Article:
Born into slavery in Maryland in 1818, Frederick Douglass was determined to gain freedomand once he realized that knowledge was power, he secretly learned to read and write to give himself an advantage. After escaping to the North in 1838, as a free man he gave powerful speeches about his experience as a slave. He was so impressive that he became a friend of President Abraham Lincoln, as well as one of the most famous abolitionists of the nineteenth century.
About the Author
April Jones Prince is the author of several children's books, including Who Was Mark Twain?
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Who Was Frederick Douglass?
Frederick Douglass was born a slave. Just like a horse or a plow, he was the property of a white man. From a young age, Frederick wondered why that was so. Wasn’t he as smart, strong, and deserving of liberty as anyone else?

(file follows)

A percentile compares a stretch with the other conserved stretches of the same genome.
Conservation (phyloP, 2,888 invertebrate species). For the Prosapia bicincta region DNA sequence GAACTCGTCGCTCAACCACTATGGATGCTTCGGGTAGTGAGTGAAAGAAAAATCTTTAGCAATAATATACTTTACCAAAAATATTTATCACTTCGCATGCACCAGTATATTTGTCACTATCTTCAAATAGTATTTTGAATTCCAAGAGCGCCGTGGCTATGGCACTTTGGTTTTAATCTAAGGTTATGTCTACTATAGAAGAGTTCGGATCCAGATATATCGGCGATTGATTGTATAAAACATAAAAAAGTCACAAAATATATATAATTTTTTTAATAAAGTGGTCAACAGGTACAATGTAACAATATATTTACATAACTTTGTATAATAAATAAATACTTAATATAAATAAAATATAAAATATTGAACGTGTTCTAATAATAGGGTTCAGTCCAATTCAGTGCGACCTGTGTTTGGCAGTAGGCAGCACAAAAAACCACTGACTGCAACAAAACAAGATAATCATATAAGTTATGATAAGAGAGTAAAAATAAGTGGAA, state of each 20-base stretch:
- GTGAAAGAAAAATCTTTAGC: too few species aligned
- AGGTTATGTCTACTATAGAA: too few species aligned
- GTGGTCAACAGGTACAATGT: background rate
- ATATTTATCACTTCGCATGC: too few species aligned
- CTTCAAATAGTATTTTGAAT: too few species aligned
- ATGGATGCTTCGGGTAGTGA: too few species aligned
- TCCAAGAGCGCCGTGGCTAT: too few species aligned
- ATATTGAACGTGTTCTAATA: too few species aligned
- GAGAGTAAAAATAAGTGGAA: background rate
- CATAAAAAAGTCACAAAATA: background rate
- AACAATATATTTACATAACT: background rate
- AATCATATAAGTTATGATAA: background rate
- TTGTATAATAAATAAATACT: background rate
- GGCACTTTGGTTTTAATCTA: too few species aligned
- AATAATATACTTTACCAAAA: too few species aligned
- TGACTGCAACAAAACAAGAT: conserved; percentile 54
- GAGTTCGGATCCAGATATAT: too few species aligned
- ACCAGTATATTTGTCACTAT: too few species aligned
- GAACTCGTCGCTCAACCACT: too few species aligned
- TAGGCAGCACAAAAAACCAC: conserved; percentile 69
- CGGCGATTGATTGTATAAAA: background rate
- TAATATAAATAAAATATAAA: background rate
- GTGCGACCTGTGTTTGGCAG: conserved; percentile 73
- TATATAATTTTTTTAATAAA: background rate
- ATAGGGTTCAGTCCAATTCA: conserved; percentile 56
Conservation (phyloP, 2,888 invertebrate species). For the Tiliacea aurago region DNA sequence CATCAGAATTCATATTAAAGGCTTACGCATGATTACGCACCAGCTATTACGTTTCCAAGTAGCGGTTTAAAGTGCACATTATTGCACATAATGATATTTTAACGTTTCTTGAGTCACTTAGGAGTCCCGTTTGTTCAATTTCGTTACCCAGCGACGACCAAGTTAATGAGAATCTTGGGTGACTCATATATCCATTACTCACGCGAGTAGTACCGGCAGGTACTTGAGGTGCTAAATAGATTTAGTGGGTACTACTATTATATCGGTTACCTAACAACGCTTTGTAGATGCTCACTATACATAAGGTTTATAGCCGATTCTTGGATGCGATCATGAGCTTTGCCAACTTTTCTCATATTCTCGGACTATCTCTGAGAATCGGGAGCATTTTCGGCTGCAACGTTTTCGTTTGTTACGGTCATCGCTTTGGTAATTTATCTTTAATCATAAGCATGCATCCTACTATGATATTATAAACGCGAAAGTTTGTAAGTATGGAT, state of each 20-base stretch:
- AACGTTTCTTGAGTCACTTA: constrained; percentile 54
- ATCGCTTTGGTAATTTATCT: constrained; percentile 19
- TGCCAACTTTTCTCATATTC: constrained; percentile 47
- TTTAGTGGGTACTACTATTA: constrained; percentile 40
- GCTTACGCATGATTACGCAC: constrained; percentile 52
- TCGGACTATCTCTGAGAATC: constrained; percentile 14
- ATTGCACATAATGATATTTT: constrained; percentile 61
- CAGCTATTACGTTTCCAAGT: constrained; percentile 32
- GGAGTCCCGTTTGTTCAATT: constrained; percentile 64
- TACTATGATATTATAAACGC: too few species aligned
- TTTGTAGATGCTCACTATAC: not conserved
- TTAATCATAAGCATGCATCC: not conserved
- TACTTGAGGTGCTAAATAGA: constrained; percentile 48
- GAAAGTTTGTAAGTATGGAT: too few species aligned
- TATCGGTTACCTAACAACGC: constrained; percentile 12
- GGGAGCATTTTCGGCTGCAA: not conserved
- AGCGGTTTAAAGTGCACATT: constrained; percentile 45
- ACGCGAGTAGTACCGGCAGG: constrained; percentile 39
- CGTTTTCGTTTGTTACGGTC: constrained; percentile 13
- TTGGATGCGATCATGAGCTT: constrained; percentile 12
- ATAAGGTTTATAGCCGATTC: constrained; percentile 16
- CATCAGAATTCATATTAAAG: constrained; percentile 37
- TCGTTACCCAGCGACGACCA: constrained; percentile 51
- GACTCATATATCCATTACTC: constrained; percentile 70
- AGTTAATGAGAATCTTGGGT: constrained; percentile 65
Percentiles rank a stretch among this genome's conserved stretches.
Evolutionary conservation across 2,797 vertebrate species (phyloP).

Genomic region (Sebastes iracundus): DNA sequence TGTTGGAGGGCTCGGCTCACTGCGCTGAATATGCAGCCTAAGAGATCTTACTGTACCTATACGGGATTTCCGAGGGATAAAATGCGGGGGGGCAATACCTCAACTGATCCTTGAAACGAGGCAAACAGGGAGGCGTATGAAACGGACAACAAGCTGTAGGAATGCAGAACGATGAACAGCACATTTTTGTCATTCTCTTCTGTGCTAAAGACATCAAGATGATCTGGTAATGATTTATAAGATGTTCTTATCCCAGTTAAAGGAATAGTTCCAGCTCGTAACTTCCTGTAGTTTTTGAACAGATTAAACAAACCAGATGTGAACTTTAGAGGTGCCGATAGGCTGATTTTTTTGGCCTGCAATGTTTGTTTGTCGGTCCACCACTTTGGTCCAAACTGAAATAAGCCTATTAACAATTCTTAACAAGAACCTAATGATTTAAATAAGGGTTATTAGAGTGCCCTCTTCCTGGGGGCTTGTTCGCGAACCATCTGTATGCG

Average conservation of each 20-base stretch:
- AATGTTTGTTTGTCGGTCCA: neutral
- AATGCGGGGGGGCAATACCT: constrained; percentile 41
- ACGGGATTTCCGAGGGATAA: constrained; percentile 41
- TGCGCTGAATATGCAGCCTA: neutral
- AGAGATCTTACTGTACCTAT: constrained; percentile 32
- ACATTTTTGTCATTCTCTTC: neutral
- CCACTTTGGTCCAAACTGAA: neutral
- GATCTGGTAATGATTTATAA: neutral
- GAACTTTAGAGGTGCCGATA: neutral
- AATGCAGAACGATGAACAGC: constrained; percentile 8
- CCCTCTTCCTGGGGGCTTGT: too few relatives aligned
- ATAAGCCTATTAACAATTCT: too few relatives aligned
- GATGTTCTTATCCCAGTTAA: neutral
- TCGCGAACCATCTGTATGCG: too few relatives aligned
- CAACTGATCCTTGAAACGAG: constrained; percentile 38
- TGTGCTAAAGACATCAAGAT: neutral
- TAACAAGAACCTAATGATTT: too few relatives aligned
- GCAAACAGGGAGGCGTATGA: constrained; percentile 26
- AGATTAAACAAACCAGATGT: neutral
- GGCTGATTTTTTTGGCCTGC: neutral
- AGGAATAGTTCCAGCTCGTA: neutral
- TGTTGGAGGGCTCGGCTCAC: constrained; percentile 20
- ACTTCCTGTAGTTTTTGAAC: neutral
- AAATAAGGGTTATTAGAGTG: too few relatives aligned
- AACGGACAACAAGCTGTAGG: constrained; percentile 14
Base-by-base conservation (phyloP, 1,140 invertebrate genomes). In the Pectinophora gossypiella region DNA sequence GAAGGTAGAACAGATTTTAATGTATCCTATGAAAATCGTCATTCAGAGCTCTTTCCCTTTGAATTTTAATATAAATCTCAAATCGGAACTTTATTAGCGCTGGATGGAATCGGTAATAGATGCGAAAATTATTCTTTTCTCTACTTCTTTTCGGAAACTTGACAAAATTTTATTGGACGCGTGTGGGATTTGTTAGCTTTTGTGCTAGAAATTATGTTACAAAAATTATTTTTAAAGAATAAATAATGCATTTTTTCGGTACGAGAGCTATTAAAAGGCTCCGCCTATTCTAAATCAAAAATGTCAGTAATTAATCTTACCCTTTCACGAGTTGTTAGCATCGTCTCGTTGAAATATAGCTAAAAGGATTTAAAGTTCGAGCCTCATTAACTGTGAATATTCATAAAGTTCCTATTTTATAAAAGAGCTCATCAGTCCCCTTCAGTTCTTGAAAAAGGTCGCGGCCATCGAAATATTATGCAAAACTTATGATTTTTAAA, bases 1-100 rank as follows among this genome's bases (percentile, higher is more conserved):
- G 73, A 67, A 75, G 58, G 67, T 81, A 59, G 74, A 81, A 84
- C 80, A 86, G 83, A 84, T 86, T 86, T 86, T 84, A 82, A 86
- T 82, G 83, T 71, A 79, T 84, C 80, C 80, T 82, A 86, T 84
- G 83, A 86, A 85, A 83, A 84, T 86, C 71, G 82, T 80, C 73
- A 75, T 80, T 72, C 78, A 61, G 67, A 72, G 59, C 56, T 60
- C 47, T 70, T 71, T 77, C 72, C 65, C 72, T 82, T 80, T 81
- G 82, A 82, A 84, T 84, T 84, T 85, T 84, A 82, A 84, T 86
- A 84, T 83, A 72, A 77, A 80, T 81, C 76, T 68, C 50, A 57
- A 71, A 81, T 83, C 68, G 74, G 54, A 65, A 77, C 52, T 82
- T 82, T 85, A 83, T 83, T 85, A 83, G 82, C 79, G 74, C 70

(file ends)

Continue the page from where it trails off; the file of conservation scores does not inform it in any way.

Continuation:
At the time Frederick was born, in 1818, there were 1.5 million black slaves in the southern United States. Most didn’t learn to read. This was against the law! But Frederick taught himself to read and write.
Most slaves didn’t risk their lives to run away to freedom. This was against the law, too. But Frederick escaped and helped others do the same.
Excerpted from "Who Was Frederick Douglass?"
Copyright © 2014 April Jones Prince.
Excerpted by permission of Penguin Young Readers Group.
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